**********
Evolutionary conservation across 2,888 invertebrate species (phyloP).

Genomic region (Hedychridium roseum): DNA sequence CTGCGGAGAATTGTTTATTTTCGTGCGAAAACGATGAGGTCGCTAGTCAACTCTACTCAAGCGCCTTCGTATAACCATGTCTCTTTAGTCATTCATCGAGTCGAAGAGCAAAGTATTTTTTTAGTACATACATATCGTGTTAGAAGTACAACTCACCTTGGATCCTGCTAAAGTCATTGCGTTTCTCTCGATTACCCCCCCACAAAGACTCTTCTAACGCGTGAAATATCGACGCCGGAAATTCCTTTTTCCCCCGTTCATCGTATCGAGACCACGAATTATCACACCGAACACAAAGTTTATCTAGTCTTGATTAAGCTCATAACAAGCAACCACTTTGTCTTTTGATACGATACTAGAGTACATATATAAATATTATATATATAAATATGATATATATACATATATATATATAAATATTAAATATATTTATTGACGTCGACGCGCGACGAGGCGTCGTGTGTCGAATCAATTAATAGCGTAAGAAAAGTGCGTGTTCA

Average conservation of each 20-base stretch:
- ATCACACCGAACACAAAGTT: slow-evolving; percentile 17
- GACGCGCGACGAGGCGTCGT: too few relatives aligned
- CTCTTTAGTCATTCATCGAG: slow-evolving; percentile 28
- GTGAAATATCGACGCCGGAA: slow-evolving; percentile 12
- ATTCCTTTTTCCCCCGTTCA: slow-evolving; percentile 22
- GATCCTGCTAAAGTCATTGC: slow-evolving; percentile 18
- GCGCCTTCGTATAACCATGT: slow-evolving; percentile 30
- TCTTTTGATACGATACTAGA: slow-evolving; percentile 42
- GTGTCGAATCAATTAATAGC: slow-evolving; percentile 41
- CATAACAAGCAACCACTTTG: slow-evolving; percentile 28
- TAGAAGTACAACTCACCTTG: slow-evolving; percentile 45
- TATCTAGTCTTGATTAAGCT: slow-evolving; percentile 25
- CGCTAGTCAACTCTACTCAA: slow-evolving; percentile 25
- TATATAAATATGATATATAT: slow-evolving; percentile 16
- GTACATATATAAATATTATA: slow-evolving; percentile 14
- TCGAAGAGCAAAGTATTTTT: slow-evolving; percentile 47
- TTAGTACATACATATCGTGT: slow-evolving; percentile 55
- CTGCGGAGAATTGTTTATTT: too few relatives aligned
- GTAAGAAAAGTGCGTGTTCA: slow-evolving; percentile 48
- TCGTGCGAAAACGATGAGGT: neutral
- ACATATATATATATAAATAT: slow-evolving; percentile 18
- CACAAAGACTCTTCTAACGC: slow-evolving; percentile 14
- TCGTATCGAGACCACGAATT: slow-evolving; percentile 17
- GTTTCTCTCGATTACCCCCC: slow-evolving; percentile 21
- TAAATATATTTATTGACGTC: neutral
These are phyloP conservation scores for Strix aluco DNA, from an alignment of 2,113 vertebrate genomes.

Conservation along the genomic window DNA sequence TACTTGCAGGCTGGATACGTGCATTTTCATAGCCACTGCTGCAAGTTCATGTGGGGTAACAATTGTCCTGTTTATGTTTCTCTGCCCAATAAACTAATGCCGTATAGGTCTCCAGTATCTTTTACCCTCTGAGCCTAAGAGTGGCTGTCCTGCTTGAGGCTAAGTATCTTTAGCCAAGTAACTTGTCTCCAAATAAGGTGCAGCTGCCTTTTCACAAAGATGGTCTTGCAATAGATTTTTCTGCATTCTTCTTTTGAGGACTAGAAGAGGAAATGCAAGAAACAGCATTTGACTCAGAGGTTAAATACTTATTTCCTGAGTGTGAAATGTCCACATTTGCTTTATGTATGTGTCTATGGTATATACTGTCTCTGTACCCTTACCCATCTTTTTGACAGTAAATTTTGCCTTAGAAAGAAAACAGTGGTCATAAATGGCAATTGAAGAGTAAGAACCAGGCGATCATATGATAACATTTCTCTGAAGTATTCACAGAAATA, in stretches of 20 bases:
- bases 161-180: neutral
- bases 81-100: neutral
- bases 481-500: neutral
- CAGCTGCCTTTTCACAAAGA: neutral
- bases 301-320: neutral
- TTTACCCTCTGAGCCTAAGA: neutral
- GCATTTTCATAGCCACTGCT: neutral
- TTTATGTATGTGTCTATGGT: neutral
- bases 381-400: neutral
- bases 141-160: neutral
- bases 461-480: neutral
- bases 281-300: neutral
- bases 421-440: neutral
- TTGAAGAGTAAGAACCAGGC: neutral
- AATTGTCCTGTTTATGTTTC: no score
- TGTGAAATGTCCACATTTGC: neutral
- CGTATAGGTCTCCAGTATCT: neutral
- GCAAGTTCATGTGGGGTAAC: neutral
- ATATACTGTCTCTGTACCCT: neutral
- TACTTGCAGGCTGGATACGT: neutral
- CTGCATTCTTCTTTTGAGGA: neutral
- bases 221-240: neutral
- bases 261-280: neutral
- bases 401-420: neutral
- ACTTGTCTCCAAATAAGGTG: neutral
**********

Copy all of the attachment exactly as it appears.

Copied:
Evolutionary conservation across 2,888 invertebrate species (phyloP).

Genomic region (Hedychridium roseum): DNA sequence CTGCGGAGAATTGTTTATTTTCGTGCGAAAACGATGAGGTCGCTAGTCAACTCTACTCAAGCGCCTTCGTATAACCATGTCTCTTTAGTCATTCATCGAGTCGAAGAGCAAAGTATTTTTTTAGTACATACATATCGTGTTAGAAGTACAACTCACCTTGGATCCTGCTAAAGTCATTGCGTTTCTCTCGATTACCCCCCCACAAAGACTCTTCTAACGCGTGAAATATCGACGCCGGAAATTCCTTTTTCCCCCGTTCATCGTATCGAGACCACGAATTATCACACCGAACACAAAGTTTATCTAGTCTTGATTAAGCTCATAACAAGCAACCACTTTGTCTTTTGATACGATACTAGAGTACATATATAAATATTATATATATAAATATGATATATATACATATATATATATAAATATTAAATATATTTATTGACGTCGACGCGCGACGAGGCGTCGTGTGTCGAATCAATTAATAGCGTAAGAAAAGTGCGTGTTCA

Average conservation of each 20-base stretch:
- ATCACACCGAACACAAAGTT: slow-evolving; percentile 17
- GACGCGCGACGAGGCGTCGT: too few relatives aligned
- CTCTTTAGTCATTCATCGAG: slow-evolving; percentile 28
- GTGAAATATCGACGCCGGAA: slow-evolving; percentile 12
- ATTCCTTTTTCCCCCGTTCA: slow-evolving; percentile 22
- GATCCTGCTAAAGTCATTGC: slow-evolving; percentile 18
- GCGCCTTCGTATAACCATGT: slow-evolving; percentile 30
- TCTTTTGATACGATACTAGA: slow-evolving; percentile 42
- GTGTCGAATCAATTAATAGC: slow-evolving; percentile 41
- CATAACAAGCAACCACTTTG: slow-evolving; percentile 28
- TAGAAGTACAACTCACCTTG: slow-evolving; percentile 45
- TATCTAGTCTTGATTAAGCT: slow-evolving; percentile 25
- CGCTAGTCAACTCTACTCAA: slow-evolving; percentile 25
- TATATAAATATGATATATAT: slow-evolving; percentile 16
- GTACATATATAAATATTATA: slow-evolving; percentile 14
- TCGAAGAGCAAAGTATTTTT: slow-evolving; percentile 47
- TTAGTACATACATATCGTGT: slow-evolving; percentile 55
- CTGCGGAGAATTGTTTATTT: too few relatives aligned
- GTAAGAAAAGTGCGTGTTCA: slow-evolving; percentile 48
- TCGTGCGAAAACGATGAGGT: neutral
- ACATATATATATATAAATAT: slow-evolving; percentile 18
- CACAAAGACTCTTCTAACGC: slow-evolving; percentile 14
- TCGTATCGAGACCACGAATT: slow-evolving; percentile 17
- GTTTCTCTCGATTACCCCCC: slow-evolving; percentile 21
- TAAATATATTTATTGACGTC: neutral
These are phyloP conservation scores for Strix aluco DNA, from an alignment of 2,113 vertebrate genomes.

Conservation along the genomic window DNA sequence TACTTGCAGGCTGGATACGTGCATTTTCATAGCCACTGCTGCAAGTTCATGTGGGGTAACAATTGTCCTGTTTATGTTTCTCTGCCCAATAAACTAATGCCGTATAGGTCTCCAGTATCTTTTACCCTCTGAGCCTAAGAGTGGCTGTCCTGCTTGAGGCTAAGTATCTTTAGCCAAGTAACTTGTCTCCAAATAAGGTGCAGCTGCCTTTTCACAAAGATGGTCTTGCAATAGATTTTTCTGCATTCTTCTTTTGAGGACTAGAAGAGGAAATGCAAGAAACAGCATTTGACTCAGAGGTTAAATACTTATTTCCTGAGTGTGAAATGTCCACATTTGCTTTATGTATGTGTCTATGGTATATACTGTCTCTGTACCCTTACCCATCTTTTTGACAGTAAATTTTGCCTTAGAAAGAAAACAGTGGTCATAAATGGCAATTGAAGAGTAAGAACCAGGCGATCATATGATAACATTTCTCTGAAGTATTCACAGAAATA, in stretches of 20 bases:
- bases 161-180: neutral
- bases 81-100: neutral
- bases 481-500: neutral
- CAGCTGCCTTTTCACAAAGA: neutral
- bases 301-320: neutral
- TTTACCCTCTGAGCCTAAGA: neutral
- GCATTTTCATAGCCACTGCT: neutral
- TTTATGTATGTGTCTATGGT: neutral
- bases 381-400: neutral
- bases 141-160: neutral
- bases 461-480: neutral
- bases 281-300: neutral
- bases 421-440: neutral
- TTGAAGAGTAAGAACCAGGC: neutral
- AATTGTCCTGTTTATGTTTC: no score
- TGTGAAATGTCCACATTTGC: neutral
- CGTATAGGTCTCCAGTATCT: neutral
- GCAAGTTCATGTGGGGTAAC: neutral
- ATATACTGTCTCTGTACCCT: neutral
- TACTTGCAGGCTGGATACGT: neutral
- CTGCATTCTTCTTTTGAGGA: neutral
- bases 221-240: neutral
- bases 261-280: neutral
- bases 401-420: neutral
- ACTTGTCTCCAAATAAGGTG: neutral